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The pound’s rally early this morning saw it briefly erase all of its precipitous losses from last week following the announcement of the new government’s mini-Budget.
Sterling has gained more than 7pc from its all-time low of $1.0327 at the start of the week. In early Asian trade today it was sitting at $1.1168 – about the same level it was at before Kwasi Kwarteng began his speech last Friday, announcing the UK’s sweeping tax cuts. However, at around 4am it dropped down to $1.1092. According to strategists, the Bank of England’s bond purchases and the stabilisation of gilts yields were a big factor in soothing investor fears.
Asian shares on Friday were headed for the worst month since the onset of the COVID-19 pandemic, while jitters in currency and bond markets persisted over hawkish talk from central banks, worries about global recession and rising geopolitical risk.
MSCI’s broadest index of Asia-Pacific shares outside Japan was largely flat on Friday, as a bounce in Hong Kong and among mainland Chinese bluechips offset declines elsewhere. Japan’s Nikkei fell 1.6%.
Relief came from Chinese factory activity data that beat market expectations, with the manufacturing sector returning to growth in September after contracting for two months.
Still, the Asian index was set to record a staggering 12.5% drop for the month, the largest since March 2020 when the COVID-19 pandemic threw financial markets into chaos.
Hong Kong shares were likely heading for their worst quarter since 2001 and Chinese bluechips might also finish September by recording their biggest quarterly loss since a stock market meltdown in 2015.
In currency markets, traders remained edgy amid risk of intervening from central banks. The U.S. dollar was little changed against a basket of major currencies at 111.88 on Friday, after retreating 0.9% in the previous day.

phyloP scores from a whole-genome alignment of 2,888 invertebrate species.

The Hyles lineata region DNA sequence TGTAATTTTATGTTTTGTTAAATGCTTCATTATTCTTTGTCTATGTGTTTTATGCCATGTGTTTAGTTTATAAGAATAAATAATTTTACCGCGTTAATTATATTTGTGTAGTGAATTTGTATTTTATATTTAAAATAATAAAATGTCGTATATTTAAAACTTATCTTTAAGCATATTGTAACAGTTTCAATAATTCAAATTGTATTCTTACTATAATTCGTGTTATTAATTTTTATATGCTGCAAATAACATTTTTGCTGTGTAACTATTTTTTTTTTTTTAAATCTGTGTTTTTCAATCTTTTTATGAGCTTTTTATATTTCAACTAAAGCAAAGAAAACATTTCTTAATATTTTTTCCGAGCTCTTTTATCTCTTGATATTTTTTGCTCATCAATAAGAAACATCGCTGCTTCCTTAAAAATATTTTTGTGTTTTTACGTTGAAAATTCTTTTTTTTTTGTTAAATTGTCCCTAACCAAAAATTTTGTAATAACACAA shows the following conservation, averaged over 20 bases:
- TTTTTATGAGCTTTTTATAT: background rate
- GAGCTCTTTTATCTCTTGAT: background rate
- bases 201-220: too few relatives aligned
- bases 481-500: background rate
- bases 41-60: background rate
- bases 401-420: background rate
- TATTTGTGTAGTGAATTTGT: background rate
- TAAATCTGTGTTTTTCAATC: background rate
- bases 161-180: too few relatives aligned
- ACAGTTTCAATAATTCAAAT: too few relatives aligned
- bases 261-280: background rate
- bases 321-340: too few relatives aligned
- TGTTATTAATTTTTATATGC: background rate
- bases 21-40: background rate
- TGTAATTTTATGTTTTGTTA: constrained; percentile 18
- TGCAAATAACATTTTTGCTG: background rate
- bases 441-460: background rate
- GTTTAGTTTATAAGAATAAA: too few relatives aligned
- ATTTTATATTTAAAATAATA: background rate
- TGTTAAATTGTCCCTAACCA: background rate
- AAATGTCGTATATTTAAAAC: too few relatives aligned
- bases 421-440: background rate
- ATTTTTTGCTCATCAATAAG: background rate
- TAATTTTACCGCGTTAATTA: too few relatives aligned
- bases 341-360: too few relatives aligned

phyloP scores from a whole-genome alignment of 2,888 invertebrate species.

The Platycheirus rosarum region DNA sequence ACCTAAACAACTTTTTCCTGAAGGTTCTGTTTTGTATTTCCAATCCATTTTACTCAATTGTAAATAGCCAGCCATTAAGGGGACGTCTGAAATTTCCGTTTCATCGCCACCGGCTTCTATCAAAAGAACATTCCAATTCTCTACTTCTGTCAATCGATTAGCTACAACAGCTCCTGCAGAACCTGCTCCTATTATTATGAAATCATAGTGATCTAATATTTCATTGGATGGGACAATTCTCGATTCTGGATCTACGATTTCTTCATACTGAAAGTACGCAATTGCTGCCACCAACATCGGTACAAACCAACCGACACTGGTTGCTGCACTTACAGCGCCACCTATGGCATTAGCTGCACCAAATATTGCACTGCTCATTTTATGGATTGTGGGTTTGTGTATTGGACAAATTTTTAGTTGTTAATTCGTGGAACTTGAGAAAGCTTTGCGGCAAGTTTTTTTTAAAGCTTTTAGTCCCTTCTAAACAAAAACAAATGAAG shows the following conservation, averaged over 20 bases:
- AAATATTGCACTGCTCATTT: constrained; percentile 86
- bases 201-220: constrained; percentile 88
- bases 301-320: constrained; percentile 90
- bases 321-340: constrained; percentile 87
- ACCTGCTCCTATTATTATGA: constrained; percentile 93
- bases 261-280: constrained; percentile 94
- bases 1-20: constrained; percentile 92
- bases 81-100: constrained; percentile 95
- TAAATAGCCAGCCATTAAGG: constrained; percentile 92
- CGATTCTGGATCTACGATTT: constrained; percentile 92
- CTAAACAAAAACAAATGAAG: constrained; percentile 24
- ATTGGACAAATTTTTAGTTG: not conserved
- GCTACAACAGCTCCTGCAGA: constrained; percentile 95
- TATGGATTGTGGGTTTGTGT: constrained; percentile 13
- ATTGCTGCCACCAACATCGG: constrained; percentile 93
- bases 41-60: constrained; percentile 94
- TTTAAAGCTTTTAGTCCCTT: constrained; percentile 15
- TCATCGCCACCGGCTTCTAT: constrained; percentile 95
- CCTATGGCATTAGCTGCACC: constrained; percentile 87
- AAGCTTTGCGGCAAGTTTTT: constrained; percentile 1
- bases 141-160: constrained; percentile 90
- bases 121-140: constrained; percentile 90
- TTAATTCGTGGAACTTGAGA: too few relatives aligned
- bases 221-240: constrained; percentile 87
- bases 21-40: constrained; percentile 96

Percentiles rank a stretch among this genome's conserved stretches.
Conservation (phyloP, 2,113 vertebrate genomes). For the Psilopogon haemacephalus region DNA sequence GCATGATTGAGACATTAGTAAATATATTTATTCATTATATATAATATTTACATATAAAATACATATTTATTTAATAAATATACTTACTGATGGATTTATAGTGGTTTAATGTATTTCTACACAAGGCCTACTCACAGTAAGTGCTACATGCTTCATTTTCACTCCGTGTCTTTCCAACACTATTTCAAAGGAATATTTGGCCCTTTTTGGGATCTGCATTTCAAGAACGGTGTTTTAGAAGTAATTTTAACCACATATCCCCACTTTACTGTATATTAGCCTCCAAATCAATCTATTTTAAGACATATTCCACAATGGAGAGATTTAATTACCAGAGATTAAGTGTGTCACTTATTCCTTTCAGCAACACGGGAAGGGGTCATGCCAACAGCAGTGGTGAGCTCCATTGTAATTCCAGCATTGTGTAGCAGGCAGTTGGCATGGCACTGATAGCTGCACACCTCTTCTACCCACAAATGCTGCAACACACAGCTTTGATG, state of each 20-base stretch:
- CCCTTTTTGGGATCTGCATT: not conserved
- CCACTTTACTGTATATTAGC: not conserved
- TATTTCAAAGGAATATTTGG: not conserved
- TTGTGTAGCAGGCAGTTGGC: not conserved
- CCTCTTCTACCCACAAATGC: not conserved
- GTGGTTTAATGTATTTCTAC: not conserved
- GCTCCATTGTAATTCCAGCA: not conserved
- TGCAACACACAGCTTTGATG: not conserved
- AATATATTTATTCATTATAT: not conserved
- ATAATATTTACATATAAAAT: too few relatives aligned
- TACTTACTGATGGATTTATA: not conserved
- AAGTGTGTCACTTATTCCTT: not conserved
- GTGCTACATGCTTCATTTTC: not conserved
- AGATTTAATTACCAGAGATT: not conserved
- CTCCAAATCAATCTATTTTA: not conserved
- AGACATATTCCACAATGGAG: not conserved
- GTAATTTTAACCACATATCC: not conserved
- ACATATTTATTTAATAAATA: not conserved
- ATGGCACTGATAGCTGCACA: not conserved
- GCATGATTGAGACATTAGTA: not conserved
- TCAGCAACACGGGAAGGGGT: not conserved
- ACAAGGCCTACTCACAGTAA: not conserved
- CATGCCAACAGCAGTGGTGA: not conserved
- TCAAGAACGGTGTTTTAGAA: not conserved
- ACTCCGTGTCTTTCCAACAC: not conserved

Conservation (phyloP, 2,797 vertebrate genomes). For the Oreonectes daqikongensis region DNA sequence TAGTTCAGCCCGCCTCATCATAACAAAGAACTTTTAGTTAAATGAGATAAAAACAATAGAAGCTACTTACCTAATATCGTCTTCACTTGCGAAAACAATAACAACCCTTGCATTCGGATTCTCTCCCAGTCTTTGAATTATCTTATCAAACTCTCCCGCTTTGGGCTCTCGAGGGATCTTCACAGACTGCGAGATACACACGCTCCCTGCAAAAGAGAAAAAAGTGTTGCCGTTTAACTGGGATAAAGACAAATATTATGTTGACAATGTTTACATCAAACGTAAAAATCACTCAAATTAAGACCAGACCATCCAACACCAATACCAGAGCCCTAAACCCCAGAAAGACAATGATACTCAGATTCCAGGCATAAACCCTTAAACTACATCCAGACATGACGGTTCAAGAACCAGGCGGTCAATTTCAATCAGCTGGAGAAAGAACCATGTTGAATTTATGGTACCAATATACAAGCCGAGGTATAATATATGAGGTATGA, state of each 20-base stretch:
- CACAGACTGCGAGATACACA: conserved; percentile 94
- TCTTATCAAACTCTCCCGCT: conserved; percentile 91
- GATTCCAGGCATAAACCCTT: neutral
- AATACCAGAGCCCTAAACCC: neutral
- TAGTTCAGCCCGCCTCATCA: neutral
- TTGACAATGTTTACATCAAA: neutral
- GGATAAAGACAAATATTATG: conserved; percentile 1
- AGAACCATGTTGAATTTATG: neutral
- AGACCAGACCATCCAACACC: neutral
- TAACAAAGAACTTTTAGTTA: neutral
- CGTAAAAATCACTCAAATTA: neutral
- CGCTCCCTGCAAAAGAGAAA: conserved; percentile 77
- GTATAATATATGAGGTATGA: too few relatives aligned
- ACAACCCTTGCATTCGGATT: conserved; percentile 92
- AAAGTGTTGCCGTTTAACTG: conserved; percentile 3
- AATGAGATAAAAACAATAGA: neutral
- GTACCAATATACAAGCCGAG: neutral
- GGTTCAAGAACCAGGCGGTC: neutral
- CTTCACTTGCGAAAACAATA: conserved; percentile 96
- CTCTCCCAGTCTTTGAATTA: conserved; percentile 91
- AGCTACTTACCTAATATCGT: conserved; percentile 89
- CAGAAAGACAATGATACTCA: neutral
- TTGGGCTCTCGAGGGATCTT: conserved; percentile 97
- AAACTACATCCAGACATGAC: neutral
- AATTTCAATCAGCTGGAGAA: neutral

However, it is up 2.9% for the month, the best since April. The relentless rise of the dollar has pushed the Japanese yen, Chinese yuan and many emerging market currencies to record lows.
Traders are also wary of possible intervention from China and Japan. Reuters reported that China’s central bank has asked major state-owned banks to be prepared to sell dollars for the local currency in offshore markets.
In Europe, Britain’s gilt market has been roiled along with the pound by government plans for heavy borrowing to finance spending.
Prime Minister Liz Truss said on Thursday she will stick to her plan to reignite economic growth, breaking her silence after nearly a week of financial market chaos.
German Chancellor Olaf Scholz also set out a 200 billion euro ($196 billion) “defensive shield”, including a gas price brake and a cut in sales tax for the fuel, to protect companies and households from the impact of soaring energy prices.
That came as Europe braces for a double-digit inflation reading later in the day, as the European Central Bank voiced support for another big interest rate hike. German inflation accelerated to 10.9% this month, far beyond market expectations.
A strong U.S. jobs market with weekly jobless claims hitting a five-month low adds to the case of more aggressive tightening from the Fed. Overnight hawkish comments from Fed officials offered no indication that recent foreign exchange and bond market drama will lead the central bank to back off from its rate hike course.